It’s hard to find your place in life. It’s not always apparent just exactly where one fits. I certainly feel this as a seminary student, and I imagine students in other fields feel the same way. This post obviously follows on the heels of yesterday’s post, because finding one’s place in life is linked to humility. When you know who you are, you know how to speak. When you don’t know exactly who or where you are, you don’t how to speak. This can result in a form of confused pride.
I suppose that this is good for those of us who are students. It forces us to be careful, to be discerning, to think about our station in life and the way we present ourselves. After all, we’re not an established pastor, and thus we can’t really talk like one. We’re not an accomplished theologian, and so we can’t speak with the same confidence that a scholar can. We’re not even an experienced layman. We’re caught in the middle.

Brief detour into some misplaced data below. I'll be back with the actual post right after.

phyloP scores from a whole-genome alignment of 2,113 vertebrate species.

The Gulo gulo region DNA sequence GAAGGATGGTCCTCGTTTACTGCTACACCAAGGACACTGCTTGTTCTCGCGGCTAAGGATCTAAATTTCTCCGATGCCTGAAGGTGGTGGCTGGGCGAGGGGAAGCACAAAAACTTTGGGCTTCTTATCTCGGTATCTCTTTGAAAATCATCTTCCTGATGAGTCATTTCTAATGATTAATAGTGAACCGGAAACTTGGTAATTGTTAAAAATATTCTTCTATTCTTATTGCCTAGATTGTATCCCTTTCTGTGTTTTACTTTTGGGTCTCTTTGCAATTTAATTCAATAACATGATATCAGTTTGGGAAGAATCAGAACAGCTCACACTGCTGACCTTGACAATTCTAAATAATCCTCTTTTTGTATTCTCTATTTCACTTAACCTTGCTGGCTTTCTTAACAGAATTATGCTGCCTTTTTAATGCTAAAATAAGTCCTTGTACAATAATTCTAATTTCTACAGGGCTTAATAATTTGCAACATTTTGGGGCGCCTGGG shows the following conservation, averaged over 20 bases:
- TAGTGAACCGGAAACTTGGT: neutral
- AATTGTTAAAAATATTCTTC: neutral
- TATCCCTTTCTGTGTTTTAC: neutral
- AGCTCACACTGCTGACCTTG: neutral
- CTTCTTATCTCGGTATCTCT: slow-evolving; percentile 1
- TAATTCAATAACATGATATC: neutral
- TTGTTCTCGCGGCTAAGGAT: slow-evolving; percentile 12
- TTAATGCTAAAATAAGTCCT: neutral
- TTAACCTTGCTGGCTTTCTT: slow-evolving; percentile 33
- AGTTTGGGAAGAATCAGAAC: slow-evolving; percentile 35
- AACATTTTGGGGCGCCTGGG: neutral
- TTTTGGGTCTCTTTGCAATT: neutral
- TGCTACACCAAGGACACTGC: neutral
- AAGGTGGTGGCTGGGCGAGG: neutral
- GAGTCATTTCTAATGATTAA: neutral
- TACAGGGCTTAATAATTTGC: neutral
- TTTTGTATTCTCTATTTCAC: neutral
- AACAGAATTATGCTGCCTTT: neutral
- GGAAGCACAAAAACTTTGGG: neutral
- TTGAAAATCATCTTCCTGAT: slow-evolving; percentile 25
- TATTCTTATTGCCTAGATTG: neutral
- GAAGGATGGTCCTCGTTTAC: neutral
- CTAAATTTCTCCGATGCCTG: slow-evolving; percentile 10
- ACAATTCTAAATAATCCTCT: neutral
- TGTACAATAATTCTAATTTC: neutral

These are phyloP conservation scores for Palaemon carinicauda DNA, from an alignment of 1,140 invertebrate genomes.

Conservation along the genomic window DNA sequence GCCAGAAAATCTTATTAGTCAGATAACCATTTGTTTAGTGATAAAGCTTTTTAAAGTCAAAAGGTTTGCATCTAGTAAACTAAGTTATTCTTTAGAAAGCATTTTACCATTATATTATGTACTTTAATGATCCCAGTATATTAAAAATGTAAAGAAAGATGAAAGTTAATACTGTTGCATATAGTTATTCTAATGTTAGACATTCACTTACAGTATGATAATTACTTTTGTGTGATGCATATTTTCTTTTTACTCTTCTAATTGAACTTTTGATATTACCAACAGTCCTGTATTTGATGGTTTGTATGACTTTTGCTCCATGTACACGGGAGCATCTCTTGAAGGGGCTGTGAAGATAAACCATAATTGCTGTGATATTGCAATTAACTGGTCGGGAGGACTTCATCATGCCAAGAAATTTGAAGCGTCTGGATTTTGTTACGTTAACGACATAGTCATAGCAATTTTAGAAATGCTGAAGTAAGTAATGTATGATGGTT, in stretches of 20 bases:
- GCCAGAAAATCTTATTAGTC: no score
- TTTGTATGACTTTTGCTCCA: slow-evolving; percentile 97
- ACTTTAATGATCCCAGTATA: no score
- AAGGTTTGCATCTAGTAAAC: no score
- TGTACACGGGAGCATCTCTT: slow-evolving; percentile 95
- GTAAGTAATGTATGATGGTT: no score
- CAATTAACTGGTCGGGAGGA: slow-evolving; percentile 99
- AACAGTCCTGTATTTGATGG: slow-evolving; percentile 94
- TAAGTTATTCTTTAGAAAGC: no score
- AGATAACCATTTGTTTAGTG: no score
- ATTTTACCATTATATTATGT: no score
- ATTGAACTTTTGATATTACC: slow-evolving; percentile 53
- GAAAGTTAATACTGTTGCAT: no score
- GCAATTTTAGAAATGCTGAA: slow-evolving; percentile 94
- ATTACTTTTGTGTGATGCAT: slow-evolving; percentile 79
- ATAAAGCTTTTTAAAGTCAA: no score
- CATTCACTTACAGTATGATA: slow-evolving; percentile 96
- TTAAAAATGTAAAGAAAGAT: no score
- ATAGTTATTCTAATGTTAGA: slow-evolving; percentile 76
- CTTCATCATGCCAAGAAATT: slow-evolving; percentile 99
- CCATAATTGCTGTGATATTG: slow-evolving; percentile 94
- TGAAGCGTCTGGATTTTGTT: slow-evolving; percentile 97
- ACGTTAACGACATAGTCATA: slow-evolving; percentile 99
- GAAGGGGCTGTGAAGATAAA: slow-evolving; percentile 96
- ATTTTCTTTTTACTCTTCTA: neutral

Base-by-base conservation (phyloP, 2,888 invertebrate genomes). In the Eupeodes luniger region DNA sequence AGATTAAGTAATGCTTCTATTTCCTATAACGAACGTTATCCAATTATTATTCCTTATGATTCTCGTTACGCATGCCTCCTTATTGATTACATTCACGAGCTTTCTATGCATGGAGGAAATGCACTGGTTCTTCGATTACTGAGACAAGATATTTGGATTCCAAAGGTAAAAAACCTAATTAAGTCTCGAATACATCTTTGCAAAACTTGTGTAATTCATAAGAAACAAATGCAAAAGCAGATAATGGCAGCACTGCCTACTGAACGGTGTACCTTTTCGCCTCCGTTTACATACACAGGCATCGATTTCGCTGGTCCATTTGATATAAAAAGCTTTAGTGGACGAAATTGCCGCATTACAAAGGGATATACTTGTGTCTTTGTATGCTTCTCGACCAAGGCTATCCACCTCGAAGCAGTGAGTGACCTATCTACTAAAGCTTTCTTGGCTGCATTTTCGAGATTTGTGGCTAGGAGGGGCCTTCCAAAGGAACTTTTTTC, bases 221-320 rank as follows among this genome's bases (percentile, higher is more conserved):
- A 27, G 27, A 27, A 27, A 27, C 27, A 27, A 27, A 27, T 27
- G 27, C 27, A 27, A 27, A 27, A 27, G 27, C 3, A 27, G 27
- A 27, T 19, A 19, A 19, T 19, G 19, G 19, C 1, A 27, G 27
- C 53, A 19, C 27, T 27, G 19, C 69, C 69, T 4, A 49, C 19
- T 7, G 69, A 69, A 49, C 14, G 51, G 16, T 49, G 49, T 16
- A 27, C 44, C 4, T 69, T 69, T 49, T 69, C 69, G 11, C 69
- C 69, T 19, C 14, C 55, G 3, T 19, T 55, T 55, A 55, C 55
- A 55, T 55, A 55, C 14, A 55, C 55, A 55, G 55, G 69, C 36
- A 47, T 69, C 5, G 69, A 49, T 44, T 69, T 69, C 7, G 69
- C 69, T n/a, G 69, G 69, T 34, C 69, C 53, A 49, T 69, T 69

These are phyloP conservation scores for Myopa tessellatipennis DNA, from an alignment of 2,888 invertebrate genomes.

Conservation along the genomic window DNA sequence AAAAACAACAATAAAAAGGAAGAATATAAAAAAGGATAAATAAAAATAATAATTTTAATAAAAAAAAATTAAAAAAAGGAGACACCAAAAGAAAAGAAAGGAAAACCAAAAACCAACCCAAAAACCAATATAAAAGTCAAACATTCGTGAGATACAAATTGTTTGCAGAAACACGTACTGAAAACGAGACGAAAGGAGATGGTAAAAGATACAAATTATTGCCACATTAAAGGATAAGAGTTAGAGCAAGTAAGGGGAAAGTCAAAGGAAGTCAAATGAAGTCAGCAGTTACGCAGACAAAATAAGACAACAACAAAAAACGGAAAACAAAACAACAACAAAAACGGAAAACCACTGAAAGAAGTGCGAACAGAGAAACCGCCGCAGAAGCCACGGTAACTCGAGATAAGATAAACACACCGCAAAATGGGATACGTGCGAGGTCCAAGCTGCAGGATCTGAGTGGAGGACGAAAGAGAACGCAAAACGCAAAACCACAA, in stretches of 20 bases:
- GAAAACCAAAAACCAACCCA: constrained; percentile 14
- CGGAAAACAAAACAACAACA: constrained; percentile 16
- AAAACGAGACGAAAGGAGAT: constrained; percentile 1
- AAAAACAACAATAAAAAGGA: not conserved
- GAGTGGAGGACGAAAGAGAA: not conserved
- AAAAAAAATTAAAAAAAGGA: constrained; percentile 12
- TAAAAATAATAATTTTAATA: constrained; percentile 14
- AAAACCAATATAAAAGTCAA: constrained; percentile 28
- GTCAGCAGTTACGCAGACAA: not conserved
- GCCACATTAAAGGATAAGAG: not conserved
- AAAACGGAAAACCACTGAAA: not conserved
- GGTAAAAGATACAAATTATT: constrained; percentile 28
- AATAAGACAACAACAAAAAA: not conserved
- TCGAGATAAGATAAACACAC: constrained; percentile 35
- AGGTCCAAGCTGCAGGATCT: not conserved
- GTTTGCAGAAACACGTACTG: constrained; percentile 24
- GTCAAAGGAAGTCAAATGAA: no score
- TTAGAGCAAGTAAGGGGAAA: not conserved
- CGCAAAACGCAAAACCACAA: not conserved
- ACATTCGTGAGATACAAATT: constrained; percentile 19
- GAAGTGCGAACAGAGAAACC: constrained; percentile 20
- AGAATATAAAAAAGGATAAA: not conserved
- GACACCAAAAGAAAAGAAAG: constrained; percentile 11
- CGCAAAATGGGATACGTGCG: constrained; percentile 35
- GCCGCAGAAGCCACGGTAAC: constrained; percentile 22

Yet though we’re caught, we have to strive to speak well and humbly. I see the need to strive for such a posture in my own life. I want to state ideas and discuss arguments, but I want to do so in a humble manner. Yet I’ve got just enough learning and training to become arrogant, if I allow sin to rule me. I’m in the middle, then. I know I’m not established in the ministry, but yet I’ve got solid training. I want to find my place, but my place seems to be nowhere sometimes. (Of course, I put myself in awkward positions sometimes, like when I speak too strongly about a certain matter. I believe I did so on the topic of women and contact sports, and for that I am most sorry. If I hurt or offended you by the tone of that series or any other, please accept my apology. I hope to grow in this area, and am trying to do so.)